Celebrates National Nurses Week May 6-12

Share Article celebrates the nation's nurses during the 2005 nurses' appreciation week and encourages young people to consider joining the profession.

Take the time on May 8th to let young men and women entering the nursing field that you appreciate and admire the contribution they're making to society.

Each month, more than 85,000 people come to to learn more about beginning a career in nursing. This week offers not only information to these prospective nurses, but also thanks and appreciation. May 6 marks the beginning of National Nurses Week in the United States. The week celebrates the work of America's 2.7 million registered nurses to save lives and to maintain the health of millions of individuals.

Joining in the celebration are the creators of, an educational website featuring nursing school listings, nursing degree programs, medical field information, and career outlook for prospective and continuing education nurses.

"Nurses: Many Roles, One Profession" is the theme for 2005. National Nurses Week opens on May 6, marked as RN Recognition Day, and is supported heavily by the American Nurses Association (ANA), in conjunction with its Constituent State Nurses Associations. The week ends on May 12, the birthday of Florence Nightingale, founder of nursing as a modern profession. During mid-celebration, on May 8, National Student Nurses Day is commemorated.

"It's a perfect time to encourage student nurses you know," says Emily Ostendorf, site manager for "Take the time on May 8th to let young men and women entering the nursing field that you appreciate and admire the contribution they're making to society."

Traditionally, National Nurses Week is devoted to highlighting the diverse ways in which registered nurses, the largest health care profession, are working to improve health care. From bedside nursing in hospitals and long-term care facilities to the halls of research institutions, state legislatures, and Congress, the depth and breadth of the nursing profession is meeting the expanding health care needs of American society.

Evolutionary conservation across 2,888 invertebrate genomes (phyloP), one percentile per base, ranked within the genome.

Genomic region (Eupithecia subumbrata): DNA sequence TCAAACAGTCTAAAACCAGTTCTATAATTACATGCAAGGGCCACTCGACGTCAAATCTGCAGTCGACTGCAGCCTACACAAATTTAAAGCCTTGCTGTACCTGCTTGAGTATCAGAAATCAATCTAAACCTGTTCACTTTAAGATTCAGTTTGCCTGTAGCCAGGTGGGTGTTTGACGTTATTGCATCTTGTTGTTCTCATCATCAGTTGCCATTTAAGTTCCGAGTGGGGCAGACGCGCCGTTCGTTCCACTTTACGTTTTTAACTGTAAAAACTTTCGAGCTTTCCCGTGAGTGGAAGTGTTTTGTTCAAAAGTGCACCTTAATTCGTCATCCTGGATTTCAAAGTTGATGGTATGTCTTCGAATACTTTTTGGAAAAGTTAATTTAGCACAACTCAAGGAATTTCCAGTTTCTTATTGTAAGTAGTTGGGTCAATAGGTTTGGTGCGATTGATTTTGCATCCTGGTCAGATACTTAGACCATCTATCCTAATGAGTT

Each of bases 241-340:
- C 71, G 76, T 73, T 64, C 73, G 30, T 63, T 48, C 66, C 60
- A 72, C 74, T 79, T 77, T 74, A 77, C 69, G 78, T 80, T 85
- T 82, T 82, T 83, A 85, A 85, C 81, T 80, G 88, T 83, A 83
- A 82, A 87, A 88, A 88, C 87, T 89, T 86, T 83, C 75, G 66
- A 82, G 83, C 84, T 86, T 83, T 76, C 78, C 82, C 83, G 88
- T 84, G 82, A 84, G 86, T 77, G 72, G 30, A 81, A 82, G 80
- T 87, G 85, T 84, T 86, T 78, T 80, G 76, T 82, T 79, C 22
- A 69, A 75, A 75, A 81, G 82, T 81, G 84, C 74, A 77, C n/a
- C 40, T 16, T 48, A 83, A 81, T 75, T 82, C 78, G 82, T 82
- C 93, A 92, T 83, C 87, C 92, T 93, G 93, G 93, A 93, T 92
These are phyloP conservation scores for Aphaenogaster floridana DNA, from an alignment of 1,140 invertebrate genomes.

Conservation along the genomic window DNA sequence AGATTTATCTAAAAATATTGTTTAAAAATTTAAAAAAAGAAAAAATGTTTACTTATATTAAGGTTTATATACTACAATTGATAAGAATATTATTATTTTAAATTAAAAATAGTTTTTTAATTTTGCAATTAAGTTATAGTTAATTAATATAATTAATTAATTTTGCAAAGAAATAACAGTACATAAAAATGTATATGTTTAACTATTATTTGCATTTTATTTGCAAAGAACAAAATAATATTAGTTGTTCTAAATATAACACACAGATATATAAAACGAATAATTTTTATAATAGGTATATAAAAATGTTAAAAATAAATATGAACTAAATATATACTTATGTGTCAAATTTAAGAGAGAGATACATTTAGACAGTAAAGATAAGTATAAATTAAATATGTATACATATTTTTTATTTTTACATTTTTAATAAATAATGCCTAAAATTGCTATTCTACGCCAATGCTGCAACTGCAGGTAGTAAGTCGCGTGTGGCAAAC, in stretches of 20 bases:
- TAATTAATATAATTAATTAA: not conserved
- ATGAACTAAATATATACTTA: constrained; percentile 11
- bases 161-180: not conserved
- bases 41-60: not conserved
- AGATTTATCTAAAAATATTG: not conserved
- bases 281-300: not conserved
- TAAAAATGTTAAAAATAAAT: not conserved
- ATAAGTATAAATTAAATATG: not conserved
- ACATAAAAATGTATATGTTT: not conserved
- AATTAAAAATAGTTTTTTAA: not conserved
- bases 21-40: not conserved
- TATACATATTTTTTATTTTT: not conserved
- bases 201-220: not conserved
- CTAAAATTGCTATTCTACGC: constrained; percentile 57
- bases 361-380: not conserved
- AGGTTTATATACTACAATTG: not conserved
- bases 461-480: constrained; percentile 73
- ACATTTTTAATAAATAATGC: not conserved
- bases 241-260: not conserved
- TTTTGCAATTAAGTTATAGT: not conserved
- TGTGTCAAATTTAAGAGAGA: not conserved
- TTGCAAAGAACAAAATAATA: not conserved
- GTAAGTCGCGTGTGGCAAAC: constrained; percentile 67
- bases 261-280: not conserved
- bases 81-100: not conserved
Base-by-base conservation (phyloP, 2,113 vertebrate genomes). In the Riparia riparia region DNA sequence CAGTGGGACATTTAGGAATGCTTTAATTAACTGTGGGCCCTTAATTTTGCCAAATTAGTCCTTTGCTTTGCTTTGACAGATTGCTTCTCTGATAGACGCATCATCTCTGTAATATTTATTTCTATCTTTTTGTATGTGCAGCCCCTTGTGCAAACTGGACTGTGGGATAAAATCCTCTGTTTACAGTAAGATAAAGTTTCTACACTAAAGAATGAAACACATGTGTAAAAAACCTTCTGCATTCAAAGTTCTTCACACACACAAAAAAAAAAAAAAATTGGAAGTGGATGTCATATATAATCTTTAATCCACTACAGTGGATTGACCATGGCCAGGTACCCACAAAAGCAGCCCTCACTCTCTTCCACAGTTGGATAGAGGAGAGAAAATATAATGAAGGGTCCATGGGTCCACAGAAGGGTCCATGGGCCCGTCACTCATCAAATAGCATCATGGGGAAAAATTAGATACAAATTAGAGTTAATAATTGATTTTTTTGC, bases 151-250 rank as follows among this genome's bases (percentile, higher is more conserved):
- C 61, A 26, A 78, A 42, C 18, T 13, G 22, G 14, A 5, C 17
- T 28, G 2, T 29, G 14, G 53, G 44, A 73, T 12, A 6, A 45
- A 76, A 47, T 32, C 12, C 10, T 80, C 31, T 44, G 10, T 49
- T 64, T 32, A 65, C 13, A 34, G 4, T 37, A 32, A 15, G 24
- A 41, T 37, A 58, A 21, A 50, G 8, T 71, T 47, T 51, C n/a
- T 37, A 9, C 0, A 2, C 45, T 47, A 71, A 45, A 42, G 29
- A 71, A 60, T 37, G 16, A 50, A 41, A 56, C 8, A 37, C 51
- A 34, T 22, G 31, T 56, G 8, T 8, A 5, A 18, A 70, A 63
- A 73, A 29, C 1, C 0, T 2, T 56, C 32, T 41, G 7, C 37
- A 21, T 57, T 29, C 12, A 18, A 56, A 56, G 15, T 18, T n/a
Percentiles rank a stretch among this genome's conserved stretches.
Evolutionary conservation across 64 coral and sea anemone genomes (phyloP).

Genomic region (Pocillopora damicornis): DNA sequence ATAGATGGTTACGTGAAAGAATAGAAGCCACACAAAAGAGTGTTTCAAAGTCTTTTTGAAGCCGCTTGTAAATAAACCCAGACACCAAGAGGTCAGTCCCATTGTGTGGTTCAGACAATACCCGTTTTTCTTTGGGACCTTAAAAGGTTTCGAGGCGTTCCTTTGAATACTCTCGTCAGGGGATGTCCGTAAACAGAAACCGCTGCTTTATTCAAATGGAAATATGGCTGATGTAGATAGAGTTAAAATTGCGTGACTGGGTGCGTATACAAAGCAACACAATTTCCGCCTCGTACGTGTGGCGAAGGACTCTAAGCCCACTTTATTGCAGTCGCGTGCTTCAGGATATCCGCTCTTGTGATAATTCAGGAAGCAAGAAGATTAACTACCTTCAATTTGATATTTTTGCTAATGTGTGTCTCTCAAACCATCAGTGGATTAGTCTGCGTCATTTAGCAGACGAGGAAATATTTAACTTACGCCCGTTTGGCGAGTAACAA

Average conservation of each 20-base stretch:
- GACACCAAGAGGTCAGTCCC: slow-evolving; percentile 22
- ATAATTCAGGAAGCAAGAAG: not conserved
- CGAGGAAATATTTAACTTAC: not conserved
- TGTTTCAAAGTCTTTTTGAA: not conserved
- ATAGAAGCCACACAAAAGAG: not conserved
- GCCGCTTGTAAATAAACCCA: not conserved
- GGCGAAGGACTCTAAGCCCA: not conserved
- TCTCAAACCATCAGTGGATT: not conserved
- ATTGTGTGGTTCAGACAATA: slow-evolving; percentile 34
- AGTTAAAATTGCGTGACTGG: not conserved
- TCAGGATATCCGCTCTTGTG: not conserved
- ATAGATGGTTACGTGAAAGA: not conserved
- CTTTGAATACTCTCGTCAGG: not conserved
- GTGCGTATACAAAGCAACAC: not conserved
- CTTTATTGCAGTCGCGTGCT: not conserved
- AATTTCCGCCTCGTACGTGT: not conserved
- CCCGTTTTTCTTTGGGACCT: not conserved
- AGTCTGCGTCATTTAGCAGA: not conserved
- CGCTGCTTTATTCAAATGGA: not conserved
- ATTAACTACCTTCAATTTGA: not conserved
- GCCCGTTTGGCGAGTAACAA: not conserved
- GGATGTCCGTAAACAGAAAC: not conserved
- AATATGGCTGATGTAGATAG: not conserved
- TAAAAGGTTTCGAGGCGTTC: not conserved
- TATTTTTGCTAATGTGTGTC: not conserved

"With a nursing shortage still impacting the country, National Nurses Week is also a great time to introduce young people to the possibility of a medical career," says Ostendorf, of Nursing Schools. "We’re dedicated to helping students decide if nursing is a good fit for them and connecting them to the best resources when they decide 'yes.'"

Visit to learn more about becoming a nurse, including:

  • Information about 16 accredited schools with campuses nationwide
  • Descriptions of more than a dozen programs leading to diplomas, certificates, associate degrees, bachelor degrees, or master’s degrees in specific areas of nursing
  • Information about 15 nursing careers, including registered nursing, practical nursing, forensic nursing, pediatric nursing, geriatric nursing, neonatal nursing, psychiatric nursing
  • Information about 7 other related medical careers
  • Career information, including salary ranges, job outlooks, and personality profiles
  • Feature articles, including interviews and content about continuing education opportunities, nursing school accreditation, men in nursing, the nursing shortage, home nursing, travel nursing, worldwide relief nursing, and financial aid

Media Contact:

Emily Ostendorf

Site Manager


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